A few weeks ago, I read a blog post from Jim Groom that really resonated and inspired me (as Jim’s posts often do). This particular post started off talking about 3D printing, but then morphed into a post about the numerous innovative projects that have popped out of the creative brains at DTLT over the years. And then the killer bit for me was the last paragraph:
Fact is, if you start chronicling the work we’ve been doing just through the 7 Things series, you start to see a pattern of serial innovation and exploration that not only has success in the research and development stages, but often takes root and becomes part and parcel of the larger academic culture on campus—which for me is the real trick. But Innovation doesn’t just magically appear, it is born of a culture of freedom, a space that encourages open experimentation, failure (which we have a lot of too), and a shared sense of purpose—a common value system that we are all working towards to make the future of education as accessible and equitably distributed as possible, while at the same time maintaining the humane and interpersonal dimension of learning that makes the whole enterprise meaningful—serial innovation is a mission not a happy accident.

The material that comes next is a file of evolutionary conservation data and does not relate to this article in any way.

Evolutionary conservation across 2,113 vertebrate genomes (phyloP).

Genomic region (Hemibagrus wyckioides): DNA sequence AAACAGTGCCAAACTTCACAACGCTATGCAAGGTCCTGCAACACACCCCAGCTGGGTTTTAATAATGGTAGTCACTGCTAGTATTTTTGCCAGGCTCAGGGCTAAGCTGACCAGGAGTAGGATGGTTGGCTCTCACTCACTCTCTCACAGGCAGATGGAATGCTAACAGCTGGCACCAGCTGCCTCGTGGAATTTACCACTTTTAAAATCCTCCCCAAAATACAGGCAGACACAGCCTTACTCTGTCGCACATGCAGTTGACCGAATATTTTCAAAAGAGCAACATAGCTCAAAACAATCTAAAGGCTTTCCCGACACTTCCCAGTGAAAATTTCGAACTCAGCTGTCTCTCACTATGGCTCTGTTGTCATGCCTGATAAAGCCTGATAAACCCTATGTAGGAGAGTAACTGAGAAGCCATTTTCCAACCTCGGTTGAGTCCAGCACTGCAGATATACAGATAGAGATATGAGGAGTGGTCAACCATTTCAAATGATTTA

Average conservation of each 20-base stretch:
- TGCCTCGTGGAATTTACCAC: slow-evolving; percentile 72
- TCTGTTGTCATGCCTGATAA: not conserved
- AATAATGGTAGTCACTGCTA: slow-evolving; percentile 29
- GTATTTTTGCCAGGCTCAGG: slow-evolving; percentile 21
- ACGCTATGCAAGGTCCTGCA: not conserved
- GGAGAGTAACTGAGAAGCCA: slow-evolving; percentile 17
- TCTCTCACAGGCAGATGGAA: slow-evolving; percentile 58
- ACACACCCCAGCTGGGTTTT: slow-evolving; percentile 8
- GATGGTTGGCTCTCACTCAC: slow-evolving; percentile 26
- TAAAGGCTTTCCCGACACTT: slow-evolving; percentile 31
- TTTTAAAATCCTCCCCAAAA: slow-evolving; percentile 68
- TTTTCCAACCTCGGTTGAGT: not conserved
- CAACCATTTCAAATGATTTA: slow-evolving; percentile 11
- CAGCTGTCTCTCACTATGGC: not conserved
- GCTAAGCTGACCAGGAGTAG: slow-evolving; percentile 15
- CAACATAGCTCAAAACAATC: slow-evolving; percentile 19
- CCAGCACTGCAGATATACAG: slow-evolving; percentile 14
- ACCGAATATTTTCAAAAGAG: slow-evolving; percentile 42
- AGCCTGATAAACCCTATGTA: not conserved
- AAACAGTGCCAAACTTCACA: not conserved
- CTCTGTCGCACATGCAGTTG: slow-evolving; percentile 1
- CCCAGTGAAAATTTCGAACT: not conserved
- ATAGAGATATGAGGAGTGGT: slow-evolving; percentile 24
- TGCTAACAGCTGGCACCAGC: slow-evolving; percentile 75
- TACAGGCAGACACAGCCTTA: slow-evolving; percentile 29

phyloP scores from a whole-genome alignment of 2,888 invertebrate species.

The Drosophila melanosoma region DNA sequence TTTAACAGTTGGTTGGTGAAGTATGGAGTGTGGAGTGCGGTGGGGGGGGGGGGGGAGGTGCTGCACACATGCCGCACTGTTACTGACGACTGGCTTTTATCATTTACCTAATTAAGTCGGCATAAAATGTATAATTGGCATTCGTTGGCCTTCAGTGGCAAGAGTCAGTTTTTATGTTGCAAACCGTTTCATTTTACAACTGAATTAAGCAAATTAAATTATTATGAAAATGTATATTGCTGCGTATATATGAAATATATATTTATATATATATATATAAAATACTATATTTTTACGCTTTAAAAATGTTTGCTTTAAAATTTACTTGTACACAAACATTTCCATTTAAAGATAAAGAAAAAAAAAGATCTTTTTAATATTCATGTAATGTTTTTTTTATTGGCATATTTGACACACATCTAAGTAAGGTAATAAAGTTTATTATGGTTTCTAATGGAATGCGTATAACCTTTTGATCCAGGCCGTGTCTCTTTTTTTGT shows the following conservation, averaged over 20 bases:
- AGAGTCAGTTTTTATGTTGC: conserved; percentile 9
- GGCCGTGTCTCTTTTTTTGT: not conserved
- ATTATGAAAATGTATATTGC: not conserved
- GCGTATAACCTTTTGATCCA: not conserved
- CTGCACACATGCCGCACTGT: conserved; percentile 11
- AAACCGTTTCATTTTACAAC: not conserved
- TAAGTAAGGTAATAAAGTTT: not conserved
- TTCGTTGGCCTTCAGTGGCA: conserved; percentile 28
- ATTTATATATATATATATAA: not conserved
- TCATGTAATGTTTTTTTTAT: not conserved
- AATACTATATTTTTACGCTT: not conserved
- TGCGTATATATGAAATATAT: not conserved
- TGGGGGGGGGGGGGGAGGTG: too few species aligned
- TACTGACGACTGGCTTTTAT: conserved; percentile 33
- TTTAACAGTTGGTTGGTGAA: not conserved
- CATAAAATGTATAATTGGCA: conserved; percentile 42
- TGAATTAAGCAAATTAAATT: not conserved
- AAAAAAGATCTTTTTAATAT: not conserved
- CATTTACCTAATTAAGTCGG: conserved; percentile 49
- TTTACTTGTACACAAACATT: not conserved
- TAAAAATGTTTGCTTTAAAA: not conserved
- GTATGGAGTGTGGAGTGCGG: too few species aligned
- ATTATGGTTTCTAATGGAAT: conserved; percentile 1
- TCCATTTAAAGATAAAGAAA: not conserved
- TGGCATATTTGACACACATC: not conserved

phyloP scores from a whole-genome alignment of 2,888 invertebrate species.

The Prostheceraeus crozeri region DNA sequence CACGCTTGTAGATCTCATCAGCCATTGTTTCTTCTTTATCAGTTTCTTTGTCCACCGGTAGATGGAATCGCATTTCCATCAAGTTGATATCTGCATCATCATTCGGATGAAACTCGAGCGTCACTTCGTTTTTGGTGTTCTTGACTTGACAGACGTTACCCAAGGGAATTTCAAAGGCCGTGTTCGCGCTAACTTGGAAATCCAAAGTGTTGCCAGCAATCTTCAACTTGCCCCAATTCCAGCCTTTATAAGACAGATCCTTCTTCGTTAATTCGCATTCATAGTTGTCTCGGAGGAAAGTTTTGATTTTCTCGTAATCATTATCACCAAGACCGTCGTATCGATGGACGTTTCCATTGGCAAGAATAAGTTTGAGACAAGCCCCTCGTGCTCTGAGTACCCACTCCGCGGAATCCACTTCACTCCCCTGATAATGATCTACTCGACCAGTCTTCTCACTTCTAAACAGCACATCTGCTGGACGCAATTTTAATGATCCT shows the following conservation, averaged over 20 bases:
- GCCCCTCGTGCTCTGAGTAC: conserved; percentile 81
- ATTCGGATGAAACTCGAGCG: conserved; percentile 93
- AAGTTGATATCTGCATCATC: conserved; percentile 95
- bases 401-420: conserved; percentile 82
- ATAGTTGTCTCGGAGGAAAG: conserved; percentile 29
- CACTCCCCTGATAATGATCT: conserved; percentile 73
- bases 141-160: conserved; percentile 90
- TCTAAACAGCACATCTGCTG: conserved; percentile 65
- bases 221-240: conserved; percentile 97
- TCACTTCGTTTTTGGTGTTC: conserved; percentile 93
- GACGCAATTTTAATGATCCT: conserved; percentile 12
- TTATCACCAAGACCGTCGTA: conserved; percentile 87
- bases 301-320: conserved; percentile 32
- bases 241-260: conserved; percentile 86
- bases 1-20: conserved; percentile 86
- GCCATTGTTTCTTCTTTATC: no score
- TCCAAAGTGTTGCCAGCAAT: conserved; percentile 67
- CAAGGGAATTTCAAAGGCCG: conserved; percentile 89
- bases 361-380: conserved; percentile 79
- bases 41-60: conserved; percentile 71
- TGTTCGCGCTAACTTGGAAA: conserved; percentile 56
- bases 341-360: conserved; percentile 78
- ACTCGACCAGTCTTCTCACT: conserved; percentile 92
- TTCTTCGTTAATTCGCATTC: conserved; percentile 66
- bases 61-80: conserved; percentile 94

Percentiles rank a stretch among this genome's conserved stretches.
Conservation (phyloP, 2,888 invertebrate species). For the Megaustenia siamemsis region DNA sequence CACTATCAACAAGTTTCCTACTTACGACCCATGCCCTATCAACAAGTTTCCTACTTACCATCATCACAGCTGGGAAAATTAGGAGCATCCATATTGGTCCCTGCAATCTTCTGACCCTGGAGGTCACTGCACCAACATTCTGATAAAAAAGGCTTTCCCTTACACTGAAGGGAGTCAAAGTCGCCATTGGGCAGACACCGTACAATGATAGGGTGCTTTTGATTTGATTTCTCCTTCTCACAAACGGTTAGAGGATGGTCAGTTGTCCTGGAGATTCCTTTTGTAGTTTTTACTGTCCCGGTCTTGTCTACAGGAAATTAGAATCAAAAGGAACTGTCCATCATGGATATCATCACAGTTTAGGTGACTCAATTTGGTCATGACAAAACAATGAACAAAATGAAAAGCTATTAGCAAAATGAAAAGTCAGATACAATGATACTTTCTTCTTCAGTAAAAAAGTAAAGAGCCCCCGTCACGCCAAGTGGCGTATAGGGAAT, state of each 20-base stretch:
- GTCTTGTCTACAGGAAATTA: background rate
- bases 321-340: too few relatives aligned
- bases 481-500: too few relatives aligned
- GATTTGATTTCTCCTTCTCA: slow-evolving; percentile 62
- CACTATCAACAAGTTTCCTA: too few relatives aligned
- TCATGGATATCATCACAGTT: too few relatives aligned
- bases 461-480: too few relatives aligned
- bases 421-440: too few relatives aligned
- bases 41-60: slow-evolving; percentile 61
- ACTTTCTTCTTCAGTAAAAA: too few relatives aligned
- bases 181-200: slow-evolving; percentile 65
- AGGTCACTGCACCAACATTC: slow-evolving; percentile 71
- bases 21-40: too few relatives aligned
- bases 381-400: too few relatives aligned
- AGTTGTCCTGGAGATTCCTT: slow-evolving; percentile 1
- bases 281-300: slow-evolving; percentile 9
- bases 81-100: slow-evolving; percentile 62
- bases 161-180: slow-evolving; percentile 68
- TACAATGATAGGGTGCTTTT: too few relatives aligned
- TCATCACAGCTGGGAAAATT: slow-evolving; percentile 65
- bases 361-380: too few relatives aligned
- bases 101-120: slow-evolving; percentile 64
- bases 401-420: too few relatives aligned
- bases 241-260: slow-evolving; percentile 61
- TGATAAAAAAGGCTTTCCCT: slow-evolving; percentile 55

Serial innovation is a mission not a happy accident.
This video from the Division of Teaching and Learning Technology at U Mary Washington takes that paragraph to the next level.
A Culture of Innovation from umwnewmedia on Vimeo.
I WANT THIS so bad for my unit. I want us to dig out of the daily grind to be able to get to the point where we are doing serial innovation. Focusing on the things that are important. Convincing others to come along for the ride. Inspire the people I work with to become as passionate about learning and technology as Jim and his people are.
As someone who works in a similar unit with a similar mandate at a higher ed institution, I find the DTLT approach inspirational, and love how there is such buy-in at the institution for the common vision. As I said in my comment to Jim’s post, the tension between innovation and sustainability is one I constantly battle with. And while innovation is a word that looks good on a mission and values statements, if it isn’t backed up with the things Jim and his colleagues talk about – culture, failure, play, willingness to take risks – it remains locked away as words on statements.
A culture of innovation. This is my goal.